Carmen, a Shiatsu practitioner who lives in Oviedo, met me in Avilés and kindly offered me a bed and hospitality in return for Shiatsu. She also attended the workshop on the HT-Uterus meridian which I gave in Avilés.


Once I had settled in, I set off uphill from her flat for my first walk. At the first junction I saw a donkey and knew I must be in the right place. I had come to see the chapels of San Miguel de Lilo built by King Ramiro I in 842 AD,


and the pre-Romanesque, Santa Maria del Naranco.


I spent a happy hour sketching in the sun. Drawing is a great way to understand the architecture of a building and allows time to appreciate its ambience.


The Cathedral of the Holy Saviour is also a world heritage sight, but Gothic in style. This I saw on my first tour of the city in the rain, together with the unexpected pipers. The sound was familiar (like Scottish bagpipes), and the costumes entertaining.

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I love the colourful buildings I am starting to see all over the country. Scotland (where I live), with so much less sun, could definitely brighten itself up this way.


Spain is renowned for its tiles, here seen decorating a regular stair (Scottish word for the communal part of a block of apartments).


That night we took a drive to Monte Naranco, the highest point above the city and this impressive statue of Christ (that’s me at its foot!).


There is a great deal of urban sculpture to see for free, including Woody Allen who is something of a poular figure in the city after winning an award at the film festival; a little, homeless dog, Rufo which attended political rallies; and of course at least one donkey.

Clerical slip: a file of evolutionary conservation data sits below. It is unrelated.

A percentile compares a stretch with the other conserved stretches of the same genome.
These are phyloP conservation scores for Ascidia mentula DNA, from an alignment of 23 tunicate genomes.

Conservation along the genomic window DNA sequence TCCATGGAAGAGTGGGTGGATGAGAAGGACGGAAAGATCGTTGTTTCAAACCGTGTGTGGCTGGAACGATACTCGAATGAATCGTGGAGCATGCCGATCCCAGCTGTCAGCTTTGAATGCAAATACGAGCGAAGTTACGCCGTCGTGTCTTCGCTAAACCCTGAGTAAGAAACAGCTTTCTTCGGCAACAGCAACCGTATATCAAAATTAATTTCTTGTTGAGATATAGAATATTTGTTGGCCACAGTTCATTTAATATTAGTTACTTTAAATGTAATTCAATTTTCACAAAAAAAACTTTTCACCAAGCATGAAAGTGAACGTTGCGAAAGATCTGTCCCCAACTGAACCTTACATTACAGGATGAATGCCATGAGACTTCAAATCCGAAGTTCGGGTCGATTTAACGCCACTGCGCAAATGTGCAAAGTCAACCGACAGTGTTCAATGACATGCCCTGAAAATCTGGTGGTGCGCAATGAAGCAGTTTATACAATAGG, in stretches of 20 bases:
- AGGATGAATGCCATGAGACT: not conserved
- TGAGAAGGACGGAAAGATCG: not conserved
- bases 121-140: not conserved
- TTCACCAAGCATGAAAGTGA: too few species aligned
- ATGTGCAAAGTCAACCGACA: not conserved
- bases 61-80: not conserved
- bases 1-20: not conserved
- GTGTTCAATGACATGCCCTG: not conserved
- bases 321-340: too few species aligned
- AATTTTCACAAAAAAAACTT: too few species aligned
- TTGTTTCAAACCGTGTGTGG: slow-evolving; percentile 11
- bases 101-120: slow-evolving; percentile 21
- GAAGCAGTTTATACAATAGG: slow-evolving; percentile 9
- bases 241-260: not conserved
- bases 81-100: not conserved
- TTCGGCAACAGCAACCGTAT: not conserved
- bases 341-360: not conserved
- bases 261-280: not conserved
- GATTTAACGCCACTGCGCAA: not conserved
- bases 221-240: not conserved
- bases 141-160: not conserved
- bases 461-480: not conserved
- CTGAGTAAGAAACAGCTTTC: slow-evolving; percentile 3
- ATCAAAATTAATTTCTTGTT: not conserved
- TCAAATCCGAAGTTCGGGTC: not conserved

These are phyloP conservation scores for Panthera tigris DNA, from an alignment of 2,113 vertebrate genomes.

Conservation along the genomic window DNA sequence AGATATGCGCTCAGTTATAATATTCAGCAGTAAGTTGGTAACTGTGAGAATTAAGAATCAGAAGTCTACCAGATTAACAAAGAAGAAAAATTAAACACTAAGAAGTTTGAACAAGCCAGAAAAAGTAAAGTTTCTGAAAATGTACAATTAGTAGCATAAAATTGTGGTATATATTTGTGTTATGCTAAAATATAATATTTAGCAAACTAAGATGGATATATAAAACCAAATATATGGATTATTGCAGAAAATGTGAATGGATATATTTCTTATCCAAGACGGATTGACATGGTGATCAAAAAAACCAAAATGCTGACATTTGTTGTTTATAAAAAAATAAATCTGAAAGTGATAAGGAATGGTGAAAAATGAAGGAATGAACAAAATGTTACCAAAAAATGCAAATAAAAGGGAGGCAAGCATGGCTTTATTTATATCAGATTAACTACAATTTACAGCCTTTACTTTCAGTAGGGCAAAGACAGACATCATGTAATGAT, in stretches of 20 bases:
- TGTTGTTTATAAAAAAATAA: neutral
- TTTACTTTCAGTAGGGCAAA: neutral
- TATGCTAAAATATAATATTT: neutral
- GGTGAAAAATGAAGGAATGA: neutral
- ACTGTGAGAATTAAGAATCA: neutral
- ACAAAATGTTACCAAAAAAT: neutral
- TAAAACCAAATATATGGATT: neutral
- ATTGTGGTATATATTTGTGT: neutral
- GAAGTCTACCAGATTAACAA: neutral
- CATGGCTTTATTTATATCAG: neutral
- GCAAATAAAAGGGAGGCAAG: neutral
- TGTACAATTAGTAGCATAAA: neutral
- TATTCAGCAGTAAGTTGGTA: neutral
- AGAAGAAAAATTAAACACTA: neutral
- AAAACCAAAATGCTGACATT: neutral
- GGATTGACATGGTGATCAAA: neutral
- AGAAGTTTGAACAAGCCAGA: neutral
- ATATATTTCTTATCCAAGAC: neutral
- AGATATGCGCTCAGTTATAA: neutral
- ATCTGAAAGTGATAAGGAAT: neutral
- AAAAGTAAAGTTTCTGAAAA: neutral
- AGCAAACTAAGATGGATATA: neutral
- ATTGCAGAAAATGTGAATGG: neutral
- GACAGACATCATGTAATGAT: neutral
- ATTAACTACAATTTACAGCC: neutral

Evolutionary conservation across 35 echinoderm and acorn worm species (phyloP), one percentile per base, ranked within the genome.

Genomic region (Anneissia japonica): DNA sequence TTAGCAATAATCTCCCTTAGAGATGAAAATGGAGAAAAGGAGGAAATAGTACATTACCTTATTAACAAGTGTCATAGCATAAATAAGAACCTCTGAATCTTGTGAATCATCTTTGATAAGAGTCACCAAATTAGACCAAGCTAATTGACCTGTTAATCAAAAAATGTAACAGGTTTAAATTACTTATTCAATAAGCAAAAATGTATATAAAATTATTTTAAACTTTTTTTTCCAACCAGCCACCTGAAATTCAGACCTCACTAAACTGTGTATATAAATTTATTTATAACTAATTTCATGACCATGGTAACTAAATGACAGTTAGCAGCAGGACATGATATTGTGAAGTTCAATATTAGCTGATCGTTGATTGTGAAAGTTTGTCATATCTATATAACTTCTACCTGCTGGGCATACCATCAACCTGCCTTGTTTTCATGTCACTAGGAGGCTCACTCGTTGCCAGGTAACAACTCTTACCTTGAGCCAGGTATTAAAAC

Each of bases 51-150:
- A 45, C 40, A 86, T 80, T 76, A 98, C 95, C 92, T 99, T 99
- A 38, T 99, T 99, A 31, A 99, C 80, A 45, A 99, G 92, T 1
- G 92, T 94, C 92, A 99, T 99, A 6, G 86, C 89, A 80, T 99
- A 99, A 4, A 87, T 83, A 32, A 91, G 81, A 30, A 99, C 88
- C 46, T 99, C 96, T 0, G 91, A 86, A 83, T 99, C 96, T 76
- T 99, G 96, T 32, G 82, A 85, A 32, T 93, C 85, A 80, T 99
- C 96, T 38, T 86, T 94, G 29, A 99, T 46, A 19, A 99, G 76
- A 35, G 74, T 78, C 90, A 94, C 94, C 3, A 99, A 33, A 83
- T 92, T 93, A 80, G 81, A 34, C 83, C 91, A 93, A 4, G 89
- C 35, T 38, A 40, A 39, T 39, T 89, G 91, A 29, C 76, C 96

The Monumento de la Concordia by Esperanza d’Ors 1997 in Corbayon Square shows 7 androgynous, naked figures which caught my eye.


The Museo de Bellas Artes de Asturias is well worth a visit, with work by El Greco, Goya, Sorolla, Dali, and Picasso. Also look out for the clocks above the entrance desk on one side of the building with feathers as hands.

Descenso de Cristo al Limbo by Fernando Gallego 1493.


Santa Úrsula con las once mil vírgenes by Pieter I Claeissens c1500.


My host kindly took me to nearby Gijon where the sun shone. We walked barefoot on the beach and around the beautiful old town.



Thanks to Carmen for delicious food, great hospitality, and friendship.




Walking without a donkey 5: Aviles 


A middle sized city, Avilés is between Salinas on the northern coast of Spain, and Oviedo the capital of the Asturias region. It’s a national seaport with a significant industrial area.

I began by wandering around the city, choosing my way as places attracted me, and discovering green spaces between busy shopping streets.

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Ferrera Park

Then I happened across the Avilés estuary, beside residential properties and independent retailers.

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And, on the opposite bank, the rather futuristic arts centre.

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Centro Niemeyer

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Along the Ruta del Acero are a series of sculptures made out of industrial materials found during the modernisation of the area.

There were many men and women walking along this Ruta, many in sports gear. I first noticed just how many Spanish people engage in outdoor sports when I was in Salinas, but then saw this everywhere I went, up and down the country (especially walking and cycling).

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As the sun started to set, the water and crossing structures were shown to an attractive advantage.

Well worth the time, the walks on both sides are very interesting and there are even public toilets if needed!

I wound my way back to the câfé, past a red-brick building with shop and graffiti.

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I was able to make a phone call and write my journal there because like most Spanish bars, you can sit for quite a while, using their wifi and only drinking one beer. Here I was once again given free tapas.